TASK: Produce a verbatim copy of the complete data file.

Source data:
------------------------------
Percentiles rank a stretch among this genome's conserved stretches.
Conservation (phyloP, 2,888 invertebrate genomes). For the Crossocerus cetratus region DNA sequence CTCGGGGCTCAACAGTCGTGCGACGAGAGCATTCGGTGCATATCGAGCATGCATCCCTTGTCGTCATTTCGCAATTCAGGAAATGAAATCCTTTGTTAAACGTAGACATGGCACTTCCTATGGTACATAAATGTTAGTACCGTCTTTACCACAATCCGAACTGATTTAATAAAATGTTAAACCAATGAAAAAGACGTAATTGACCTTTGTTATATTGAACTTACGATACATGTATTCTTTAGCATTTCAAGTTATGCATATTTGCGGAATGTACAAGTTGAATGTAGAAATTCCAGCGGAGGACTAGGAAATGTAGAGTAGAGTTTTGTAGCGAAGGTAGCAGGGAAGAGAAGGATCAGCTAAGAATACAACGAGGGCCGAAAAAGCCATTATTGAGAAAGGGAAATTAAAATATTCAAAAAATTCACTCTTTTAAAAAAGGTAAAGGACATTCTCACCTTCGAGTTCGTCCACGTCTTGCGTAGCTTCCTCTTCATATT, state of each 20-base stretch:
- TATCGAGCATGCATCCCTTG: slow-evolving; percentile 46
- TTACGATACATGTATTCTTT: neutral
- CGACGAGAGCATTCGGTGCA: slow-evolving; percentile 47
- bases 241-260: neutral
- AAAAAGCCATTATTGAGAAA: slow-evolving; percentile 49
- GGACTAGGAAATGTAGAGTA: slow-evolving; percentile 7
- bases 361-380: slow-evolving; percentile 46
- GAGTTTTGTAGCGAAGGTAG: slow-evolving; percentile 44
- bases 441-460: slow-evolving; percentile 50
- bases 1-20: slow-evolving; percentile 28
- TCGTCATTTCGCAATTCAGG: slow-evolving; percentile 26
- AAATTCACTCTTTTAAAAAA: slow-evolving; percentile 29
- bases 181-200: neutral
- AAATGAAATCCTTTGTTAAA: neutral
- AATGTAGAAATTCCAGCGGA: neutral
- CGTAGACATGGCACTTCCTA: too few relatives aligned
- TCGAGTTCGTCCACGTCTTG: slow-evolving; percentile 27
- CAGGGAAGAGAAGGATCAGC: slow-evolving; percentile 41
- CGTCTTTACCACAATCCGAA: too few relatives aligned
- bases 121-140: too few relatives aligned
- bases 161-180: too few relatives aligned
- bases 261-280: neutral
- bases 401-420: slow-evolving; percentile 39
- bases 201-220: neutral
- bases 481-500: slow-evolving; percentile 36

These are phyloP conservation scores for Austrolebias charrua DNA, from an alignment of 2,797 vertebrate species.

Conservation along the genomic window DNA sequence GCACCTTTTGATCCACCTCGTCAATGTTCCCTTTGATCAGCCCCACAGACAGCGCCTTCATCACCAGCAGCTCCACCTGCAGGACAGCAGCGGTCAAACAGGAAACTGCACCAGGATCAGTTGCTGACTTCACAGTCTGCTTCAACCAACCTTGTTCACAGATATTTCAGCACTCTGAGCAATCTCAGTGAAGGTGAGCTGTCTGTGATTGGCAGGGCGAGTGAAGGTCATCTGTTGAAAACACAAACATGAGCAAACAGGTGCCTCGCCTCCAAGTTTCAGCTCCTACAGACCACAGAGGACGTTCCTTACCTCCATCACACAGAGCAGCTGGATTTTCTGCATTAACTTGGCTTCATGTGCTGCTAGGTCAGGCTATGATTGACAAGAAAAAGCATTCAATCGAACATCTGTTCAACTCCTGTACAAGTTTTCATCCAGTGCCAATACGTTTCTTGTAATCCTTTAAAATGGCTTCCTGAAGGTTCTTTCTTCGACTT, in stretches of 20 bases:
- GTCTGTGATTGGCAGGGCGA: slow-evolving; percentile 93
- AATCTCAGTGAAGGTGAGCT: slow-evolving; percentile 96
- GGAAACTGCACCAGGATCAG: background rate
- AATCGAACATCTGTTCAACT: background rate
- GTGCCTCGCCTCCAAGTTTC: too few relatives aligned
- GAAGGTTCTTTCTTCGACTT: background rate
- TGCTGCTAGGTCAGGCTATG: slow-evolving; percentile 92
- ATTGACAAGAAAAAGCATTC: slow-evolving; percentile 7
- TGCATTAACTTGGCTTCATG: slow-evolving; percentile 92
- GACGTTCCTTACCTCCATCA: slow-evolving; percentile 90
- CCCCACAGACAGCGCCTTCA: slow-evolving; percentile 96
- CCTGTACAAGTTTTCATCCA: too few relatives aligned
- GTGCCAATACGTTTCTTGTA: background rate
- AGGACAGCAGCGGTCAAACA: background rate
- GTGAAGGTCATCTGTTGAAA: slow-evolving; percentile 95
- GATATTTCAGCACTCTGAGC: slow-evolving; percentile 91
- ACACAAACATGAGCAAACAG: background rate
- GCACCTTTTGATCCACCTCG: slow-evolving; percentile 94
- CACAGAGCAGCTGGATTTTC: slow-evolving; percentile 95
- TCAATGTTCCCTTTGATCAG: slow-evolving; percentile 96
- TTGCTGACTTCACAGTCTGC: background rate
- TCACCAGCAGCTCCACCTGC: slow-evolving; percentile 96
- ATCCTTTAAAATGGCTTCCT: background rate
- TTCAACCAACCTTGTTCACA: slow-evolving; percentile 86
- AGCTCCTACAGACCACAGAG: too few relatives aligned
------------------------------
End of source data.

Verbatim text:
Percentiles rank a stretch among this genome's conserved stretches.
Conservation (phyloP, 2,888 invertebrate genomes). For the Crossocerus cetratus region DNA sequence CTCGGGGCTCAACAGTCGTGCGACGAGAGCATTCGGTGCATATCGAGCATGCATCCCTTGTCGTCATTTCGCAATTCAGGAAATGAAATCCTTTGTTAAACGTAGACATGGCACTTCCTATGGTACATAAATGTTAGTACCGTCTTTACCACAATCCGAACTGATTTAATAAAATGTTAAACCAATGAAAAAGACGTAATTGACCTTTGTTATATTGAACTTACGATACATGTATTCTTTAGCATTTCAAGTTATGCATATTTGCGGAATGTACAAGTTGAATGTAGAAATTCCAGCGGAGGACTAGGAAATGTAGAGTAGAGTTTTGTAGCGAAGGTAGCAGGGAAGAGAAGGATCAGCTAAGAATACAACGAGGGCCGAAAAAGCCATTATTGAGAAAGGGAAATTAAAATATTCAAAAAATTCACTCTTTTAAAAAAGGTAAAGGACATTCTCACCTTCGAGTTCGTCCACGTCTTGCGTAGCTTCCTCTTCATATT, state of each 20-base stretch:
- TATCGAGCATGCATCCCTTG: slow-evolving; percentile 46
- TTACGATACATGTATTCTTT: neutral
- CGACGAGAGCATTCGGTGCA: slow-evolving; percentile 47
- bases 241-260: neutral
- AAAAAGCCATTATTGAGAAA: slow-evolving; percentile 49
- GGACTAGGAAATGTAGAGTA: slow-evolving; percentile 7
- bases 361-380: slow-evolving; percentile 46
- GAGTTTTGTAGCGAAGGTAG: slow-evolving; percentile 44
- bases 441-460: slow-evolving; percentile 50
- bases 1-20: slow-evolving; percentile 28
- TCGTCATTTCGCAATTCAGG: slow-evolving; percentile 26
- AAATTCACTCTTTTAAAAAA: slow-evolving; percentile 29
- bases 181-200: neutral
- AAATGAAATCCTTTGTTAAA: neutral
- AATGTAGAAATTCCAGCGGA: neutral
- CGTAGACATGGCACTTCCTA: too few relatives aligned
- TCGAGTTCGTCCACGTCTTG: slow-evolving; percentile 27
- CAGGGAAGAGAAGGATCAGC: slow-evolving; percentile 41
- CGTCTTTACCACAATCCGAA: too few relatives aligned
- bases 121-140: too few relatives aligned
- bases 161-180: too few relatives aligned
- bases 261-280: neutral
- bases 401-420: slow-evolving; percentile 39
- bases 201-220: neutral
- bases 481-500: slow-evolving; percentile 36

These are phyloP conservation scores for Austrolebias charrua DNA, from an alignment of 2,797 vertebrate species.

Conservation along the genomic window DNA sequence GCACCTTTTGATCCACCTCGTCAATGTTCCCTTTGATCAGCCCCACAGACAGCGCCTTCATCACCAGCAGCTCCACCTGCAGGACAGCAGCGGTCAAACAGGAAACTGCACCAGGATCAGTTGCTGACTTCACAGTCTGCTTCAACCAACCTTGTTCACAGATATTTCAGCACTCTGAGCAATCTCAGTGAAGGTGAGCTGTCTGTGATTGGCAGGGCGAGTGAAGGTCATCTGTTGAAAACACAAACATGAGCAAACAGGTGCCTCGCCTCCAAGTTTCAGCTCCTACAGACCACAGAGGACGTTCCTTACCTCCATCACACAGAGCAGCTGGATTTTCTGCATTAACTTGGCTTCATGTGCTGCTAGGTCAGGCTATGATTGACAAGAAAAAGCATTCAATCGAACATCTGTTCAACTCCTGTACAAGTTTTCATCCAGTGCCAATACGTTTCTTGTAATCCTTTAAAATGGCTTCCTGAAGGTTCTTTCTTCGACTT, in stretches of 20 bases:
- GTCTGTGATTGGCAGGGCGA: slow-evolving; percentile 93
- AATCTCAGTGAAGGTGAGCT: slow-evolving; percentile 96
- GGAAACTGCACCAGGATCAG: background rate
- AATCGAACATCTGTTCAACT: background rate
- GTGCCTCGCCTCCAAGTTTC: too few relatives aligned
- GAAGGTTCTTTCTTCGACTT: background rate
- TGCTGCTAGGTCAGGCTATG: slow-evolving; percentile 92
- ATTGACAAGAAAAAGCATTC: slow-evolving; percentile 7
- TGCATTAACTTGGCTTCATG: slow-evolving; percentile 92
- GACGTTCCTTACCTCCATCA: slow-evolving; percentile 90
- CCCCACAGACAGCGCCTTCA: slow-evolving; percentile 96
- CCTGTACAAGTTTTCATCCA: too few relatives aligned
- GTGCCAATACGTTTCTTGTA: background rate
- AGGACAGCAGCGGTCAAACA: background rate
- GTGAAGGTCATCTGTTGAAA: slow-evolving; percentile 95
- GATATTTCAGCACTCTGAGC: slow-evolving; percentile 91
- ACACAAACATGAGCAAACAG: background rate
- GCACCTTTTGATCCACCTCG: slow-evolving; percentile 94
- CACAGAGCAGCTGGATTTTC: slow-evolving; percentile 95
- TCAATGTTCCCTTTGATCAG: slow-evolving; percentile 96
- TTGCTGACTTCACAGTCTGC: background rate
- TCACCAGCAGCTCCACCTGC: slow-evolving; percentile 96
- ATCCTTTAAAATGGCTTCCT: background rate
- TTCAACCAACCTTGTTCACA: slow-evolving; percentile 86
- AGCTCCTACAGACCACAGAG: too few relatives aligned